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LODD News

New Hampshire: Driver charged in flagger's death said he took drugs before Derry crash

A Derry man accused of striking and killing a flagger in a construction zone Thursday admitted to officers that he took oxycodone and other prescription drugs earlier in the morning, according to a police affidavit.

Kevin M. Nagle, 49, of East Broadway, Apt. 2, is being held without bail in preventive detention at the Rockingham County jail on two counts of negligent homicide and one count of reckless conduct with a deadly weapon following the death of George R. Theriault, 73, of Manchester.

One of the negligent homicide charges alleges that he was under the influence of a drug or a combination of drugs at the time of the accident.

Nagle waived his arraignment Friday.

When questioned by police after the crash, Nagle reported that he took multiple prescription drugs, including oxycodone, celebrex, methylphenidate, and etodolac, Thursday morning, the affidavit said.

Derry police officer Charles Doherty noted in the affidavit that oxycodone is a narcotic that can cause drowsiness and may impair someone’s ability to drive.

Nagle has a history of substance abuse, according to an assessment interview report from the Rockingham County House of Corrections.

Officers were called to the area of 122 East Broadway in Derry just before 9:30 a.m. for a report of a pedestrian hit by a vehicle.

A construction zone was set up on the westbound portion of East Broadway for a road repair job and was marked with traffic cones with traffic being allowed only in the eastbound lane, he said.

Witnesses told police that Theriault was in the roadway wearing high visibility clothing with a stop/slow paddle. They reported that there was no traffic driving eastbound and that Theriault was waving for traffic from the westbound lane to travel through the construction zone.

Witnesses reported that a couple of vehicles in front of Nagle’s black 1998 Toyota 4Runner moved over to the opposite side of the roadway to pass through the construction zone, but when it came time for Nagle to begin to shift into the other lane he continued straight and drove into Theriault, who was thrown into the air and landed on the sidewalk.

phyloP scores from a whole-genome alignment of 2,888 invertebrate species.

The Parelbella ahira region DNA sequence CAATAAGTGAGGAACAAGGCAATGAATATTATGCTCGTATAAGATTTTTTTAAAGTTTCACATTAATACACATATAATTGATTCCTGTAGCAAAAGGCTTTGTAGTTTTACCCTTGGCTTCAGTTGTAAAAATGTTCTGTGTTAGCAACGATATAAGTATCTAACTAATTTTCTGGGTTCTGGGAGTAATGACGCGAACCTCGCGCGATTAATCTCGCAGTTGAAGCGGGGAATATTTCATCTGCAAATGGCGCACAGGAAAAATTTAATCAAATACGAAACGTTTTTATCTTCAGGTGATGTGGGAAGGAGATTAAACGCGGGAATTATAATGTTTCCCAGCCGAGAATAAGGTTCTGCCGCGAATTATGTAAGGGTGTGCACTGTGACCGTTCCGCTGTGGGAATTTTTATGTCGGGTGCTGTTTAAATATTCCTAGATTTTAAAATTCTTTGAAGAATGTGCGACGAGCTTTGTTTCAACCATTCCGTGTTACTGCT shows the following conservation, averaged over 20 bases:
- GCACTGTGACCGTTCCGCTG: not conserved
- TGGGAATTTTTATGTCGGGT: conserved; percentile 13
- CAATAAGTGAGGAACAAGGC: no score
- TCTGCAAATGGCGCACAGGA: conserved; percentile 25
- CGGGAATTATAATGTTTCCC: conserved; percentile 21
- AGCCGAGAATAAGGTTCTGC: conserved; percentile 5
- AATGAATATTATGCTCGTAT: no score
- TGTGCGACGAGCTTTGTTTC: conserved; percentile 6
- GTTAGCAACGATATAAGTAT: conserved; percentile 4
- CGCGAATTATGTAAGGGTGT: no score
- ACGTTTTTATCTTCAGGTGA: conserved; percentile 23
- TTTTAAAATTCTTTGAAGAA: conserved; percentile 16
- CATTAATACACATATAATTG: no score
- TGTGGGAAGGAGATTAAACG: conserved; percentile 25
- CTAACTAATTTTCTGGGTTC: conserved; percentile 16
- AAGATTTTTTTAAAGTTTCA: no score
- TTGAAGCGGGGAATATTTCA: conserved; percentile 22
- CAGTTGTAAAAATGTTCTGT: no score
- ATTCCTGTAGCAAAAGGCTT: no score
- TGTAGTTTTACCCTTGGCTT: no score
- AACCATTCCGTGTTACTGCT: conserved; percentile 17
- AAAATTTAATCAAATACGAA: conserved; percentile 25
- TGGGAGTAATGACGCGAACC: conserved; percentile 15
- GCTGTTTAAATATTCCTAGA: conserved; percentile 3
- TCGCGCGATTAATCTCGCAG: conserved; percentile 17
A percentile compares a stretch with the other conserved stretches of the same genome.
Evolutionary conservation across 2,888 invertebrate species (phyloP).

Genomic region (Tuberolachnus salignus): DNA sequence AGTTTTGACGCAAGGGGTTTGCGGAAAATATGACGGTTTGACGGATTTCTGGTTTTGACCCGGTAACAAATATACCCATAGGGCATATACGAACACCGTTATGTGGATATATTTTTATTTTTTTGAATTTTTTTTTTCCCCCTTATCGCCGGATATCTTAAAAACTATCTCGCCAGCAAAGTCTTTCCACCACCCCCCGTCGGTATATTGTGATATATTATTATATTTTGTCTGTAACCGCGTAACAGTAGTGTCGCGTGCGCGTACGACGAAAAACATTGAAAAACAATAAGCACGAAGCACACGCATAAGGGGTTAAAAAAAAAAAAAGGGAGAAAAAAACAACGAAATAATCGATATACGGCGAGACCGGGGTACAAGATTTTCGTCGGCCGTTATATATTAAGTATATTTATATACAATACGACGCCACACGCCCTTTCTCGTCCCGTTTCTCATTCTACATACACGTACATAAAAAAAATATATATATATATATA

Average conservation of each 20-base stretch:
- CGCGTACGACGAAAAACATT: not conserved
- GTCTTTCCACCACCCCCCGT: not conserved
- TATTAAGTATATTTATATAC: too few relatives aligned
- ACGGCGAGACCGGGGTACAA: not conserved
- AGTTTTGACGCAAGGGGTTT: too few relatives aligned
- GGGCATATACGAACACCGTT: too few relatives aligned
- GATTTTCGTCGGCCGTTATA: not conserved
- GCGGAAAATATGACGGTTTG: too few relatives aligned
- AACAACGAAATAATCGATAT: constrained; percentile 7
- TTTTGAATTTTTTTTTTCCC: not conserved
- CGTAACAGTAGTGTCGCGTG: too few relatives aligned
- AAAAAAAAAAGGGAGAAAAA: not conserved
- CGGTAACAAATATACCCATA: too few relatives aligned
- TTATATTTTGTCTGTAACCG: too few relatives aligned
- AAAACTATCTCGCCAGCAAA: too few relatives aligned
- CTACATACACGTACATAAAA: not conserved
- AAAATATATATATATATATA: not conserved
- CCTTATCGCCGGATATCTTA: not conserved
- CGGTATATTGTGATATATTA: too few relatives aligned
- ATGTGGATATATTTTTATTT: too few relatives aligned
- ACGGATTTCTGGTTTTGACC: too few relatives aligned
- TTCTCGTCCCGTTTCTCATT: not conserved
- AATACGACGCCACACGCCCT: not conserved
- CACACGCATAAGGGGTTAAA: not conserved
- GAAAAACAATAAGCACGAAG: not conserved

After striking Theriault, Nagle allegedly continued to drive without braking and almost hit Michael Hackett, who was working in the construction zone. Hackett told police that he was able to move out of the way to avoid being struck.

Hackett told police he saw Nagle pull onto Hoodkroft Drive and got out of his SUV.

When questioned about the accident, Doherty said Nagle told him that he saw Theriault standing in the roadway with his road sign and high visibility gear.

“Kevin Nagle said he was driving straight and a vehicle that was passing him from the eastbound lane swerved over to his lane a little, causing him to have to continue to drive straight. Kevin Nagle said he could not move over to avoid colliding with (Theriault) and struck him as he stood in the roadway. Kevin Nagle did not know he almost struck another pedestrian and then pulled off on Hoodkroft Dr.,” Doherty wrote in the affidavit.

While interacting with Nagle, Doherty reported that he had “pinpoint pupils,” which indicated possible prescription or recreational drug use. He also wrote that Nagle was swaying, unsteady, and had slurred speech. Police also allege that a field sobriety test indicated that he was impaired.

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